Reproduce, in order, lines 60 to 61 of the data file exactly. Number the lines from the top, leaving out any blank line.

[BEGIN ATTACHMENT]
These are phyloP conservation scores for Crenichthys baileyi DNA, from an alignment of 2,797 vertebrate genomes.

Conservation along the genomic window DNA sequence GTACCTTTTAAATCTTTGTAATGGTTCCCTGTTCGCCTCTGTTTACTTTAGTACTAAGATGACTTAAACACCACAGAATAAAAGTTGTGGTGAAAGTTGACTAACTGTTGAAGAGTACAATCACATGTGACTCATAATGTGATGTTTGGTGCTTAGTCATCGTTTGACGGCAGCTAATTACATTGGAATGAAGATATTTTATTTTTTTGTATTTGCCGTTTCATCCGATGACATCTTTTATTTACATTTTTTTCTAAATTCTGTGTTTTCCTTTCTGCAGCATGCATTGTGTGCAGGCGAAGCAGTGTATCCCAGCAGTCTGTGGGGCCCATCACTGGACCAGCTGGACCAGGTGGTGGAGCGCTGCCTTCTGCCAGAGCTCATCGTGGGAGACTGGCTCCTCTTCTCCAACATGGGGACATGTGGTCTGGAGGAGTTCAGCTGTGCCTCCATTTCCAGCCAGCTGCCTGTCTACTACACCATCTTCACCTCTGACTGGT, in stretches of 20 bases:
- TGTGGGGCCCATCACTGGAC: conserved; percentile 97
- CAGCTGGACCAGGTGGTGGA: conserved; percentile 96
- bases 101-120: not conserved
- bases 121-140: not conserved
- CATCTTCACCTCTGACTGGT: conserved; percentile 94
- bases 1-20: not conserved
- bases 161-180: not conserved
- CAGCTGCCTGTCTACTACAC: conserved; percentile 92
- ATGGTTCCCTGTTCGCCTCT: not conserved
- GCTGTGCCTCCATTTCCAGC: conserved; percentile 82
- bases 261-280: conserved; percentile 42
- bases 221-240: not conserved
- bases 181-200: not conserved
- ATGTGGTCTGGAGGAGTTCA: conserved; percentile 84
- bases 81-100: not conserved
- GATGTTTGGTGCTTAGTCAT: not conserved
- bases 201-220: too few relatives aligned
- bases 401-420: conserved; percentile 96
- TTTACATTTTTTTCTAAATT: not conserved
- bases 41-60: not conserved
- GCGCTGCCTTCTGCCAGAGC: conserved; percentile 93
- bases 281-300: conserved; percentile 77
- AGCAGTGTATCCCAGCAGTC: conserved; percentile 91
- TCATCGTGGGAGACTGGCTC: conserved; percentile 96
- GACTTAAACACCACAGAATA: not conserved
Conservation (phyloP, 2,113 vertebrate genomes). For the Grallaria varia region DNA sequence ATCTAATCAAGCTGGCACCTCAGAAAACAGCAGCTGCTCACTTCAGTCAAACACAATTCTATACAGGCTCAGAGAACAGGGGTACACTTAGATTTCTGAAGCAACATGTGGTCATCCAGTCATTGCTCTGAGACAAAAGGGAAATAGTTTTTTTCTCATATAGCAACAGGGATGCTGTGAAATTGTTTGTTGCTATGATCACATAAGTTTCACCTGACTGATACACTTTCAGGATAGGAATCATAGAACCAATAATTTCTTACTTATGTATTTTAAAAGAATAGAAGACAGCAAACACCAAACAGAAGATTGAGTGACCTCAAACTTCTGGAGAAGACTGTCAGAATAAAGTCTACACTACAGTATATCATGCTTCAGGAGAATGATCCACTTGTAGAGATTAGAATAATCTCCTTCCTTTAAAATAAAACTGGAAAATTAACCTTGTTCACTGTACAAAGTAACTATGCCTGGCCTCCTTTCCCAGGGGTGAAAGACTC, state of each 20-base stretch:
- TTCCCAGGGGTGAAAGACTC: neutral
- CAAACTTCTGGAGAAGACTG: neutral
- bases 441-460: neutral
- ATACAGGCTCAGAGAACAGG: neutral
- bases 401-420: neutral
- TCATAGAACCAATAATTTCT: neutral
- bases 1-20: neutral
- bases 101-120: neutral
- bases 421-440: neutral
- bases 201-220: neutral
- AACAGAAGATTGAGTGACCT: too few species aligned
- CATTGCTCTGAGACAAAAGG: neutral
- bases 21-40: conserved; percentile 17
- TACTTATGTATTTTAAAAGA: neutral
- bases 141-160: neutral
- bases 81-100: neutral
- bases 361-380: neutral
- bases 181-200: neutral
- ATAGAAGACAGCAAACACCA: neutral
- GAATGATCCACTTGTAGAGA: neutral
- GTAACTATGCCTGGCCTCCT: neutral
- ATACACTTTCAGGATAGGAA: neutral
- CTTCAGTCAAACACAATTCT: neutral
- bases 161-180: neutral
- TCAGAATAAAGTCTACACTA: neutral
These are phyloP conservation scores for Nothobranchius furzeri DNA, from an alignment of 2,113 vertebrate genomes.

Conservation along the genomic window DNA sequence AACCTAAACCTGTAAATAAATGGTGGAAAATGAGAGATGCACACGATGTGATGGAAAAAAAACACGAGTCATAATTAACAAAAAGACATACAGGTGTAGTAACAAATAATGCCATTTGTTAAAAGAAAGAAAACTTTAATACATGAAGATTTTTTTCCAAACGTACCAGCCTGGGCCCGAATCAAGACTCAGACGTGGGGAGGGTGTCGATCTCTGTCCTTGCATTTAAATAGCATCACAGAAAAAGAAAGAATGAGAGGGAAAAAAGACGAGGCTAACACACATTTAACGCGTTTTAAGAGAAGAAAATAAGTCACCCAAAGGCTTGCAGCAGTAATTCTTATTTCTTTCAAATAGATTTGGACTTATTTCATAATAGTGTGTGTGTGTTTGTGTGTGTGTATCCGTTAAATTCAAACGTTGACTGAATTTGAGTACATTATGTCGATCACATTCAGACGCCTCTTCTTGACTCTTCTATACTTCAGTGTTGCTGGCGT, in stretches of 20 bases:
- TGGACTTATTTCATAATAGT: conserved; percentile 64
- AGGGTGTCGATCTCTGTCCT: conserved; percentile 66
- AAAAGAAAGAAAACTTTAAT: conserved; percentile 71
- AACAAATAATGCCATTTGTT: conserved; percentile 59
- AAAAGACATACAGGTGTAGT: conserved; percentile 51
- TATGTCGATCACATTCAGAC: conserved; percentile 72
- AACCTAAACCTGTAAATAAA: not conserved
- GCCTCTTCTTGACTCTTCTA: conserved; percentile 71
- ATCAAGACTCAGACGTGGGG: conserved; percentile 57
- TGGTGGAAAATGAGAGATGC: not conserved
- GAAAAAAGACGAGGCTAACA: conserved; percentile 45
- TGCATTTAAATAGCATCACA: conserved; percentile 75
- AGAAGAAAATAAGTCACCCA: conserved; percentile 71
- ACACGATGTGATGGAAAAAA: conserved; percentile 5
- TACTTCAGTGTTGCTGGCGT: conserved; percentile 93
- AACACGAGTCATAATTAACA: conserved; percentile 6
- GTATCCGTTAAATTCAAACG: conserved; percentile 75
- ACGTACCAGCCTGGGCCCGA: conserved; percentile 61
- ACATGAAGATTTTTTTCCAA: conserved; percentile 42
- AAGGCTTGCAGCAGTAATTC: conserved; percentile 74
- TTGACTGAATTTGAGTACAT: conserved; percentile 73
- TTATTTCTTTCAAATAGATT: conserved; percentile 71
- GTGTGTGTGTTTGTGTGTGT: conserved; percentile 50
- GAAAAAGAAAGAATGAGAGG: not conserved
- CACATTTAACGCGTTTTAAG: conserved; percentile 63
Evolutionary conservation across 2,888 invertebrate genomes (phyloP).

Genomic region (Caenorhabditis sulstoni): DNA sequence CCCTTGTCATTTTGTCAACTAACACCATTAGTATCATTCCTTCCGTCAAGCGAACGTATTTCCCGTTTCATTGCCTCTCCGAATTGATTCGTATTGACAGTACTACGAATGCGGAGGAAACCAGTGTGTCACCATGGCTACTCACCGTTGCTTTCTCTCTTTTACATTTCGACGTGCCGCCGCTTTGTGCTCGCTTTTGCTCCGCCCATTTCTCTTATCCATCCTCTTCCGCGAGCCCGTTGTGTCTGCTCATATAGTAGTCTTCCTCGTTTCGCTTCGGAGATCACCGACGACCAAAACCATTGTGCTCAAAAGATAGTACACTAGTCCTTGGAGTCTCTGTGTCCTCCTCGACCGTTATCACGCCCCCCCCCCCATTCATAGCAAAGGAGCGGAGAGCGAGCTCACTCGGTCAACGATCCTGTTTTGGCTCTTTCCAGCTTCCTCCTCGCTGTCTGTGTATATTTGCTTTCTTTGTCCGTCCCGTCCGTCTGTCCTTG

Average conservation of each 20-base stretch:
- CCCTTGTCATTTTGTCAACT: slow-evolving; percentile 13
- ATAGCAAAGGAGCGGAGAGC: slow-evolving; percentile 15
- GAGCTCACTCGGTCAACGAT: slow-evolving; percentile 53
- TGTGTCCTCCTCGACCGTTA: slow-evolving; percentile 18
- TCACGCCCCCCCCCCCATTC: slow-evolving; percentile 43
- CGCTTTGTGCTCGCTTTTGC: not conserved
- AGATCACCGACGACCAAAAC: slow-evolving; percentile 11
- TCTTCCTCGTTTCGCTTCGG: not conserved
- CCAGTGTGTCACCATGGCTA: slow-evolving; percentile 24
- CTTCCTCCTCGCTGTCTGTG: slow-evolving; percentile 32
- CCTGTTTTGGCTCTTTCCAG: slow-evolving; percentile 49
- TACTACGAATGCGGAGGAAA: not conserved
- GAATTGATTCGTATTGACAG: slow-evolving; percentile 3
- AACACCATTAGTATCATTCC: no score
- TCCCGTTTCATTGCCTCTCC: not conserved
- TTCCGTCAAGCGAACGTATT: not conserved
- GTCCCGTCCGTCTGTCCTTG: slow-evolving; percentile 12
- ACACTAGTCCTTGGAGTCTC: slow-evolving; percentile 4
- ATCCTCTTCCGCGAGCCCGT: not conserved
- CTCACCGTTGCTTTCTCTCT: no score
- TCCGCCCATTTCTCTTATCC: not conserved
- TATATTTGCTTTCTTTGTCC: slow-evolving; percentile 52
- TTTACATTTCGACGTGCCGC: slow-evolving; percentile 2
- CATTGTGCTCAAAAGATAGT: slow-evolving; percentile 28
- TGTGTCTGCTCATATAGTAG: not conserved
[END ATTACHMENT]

- AAAAGACATACAGGTGTAGT: conserved; percentile 51
- TATGTCGATCACATTCAGAC: conserved; percentile 72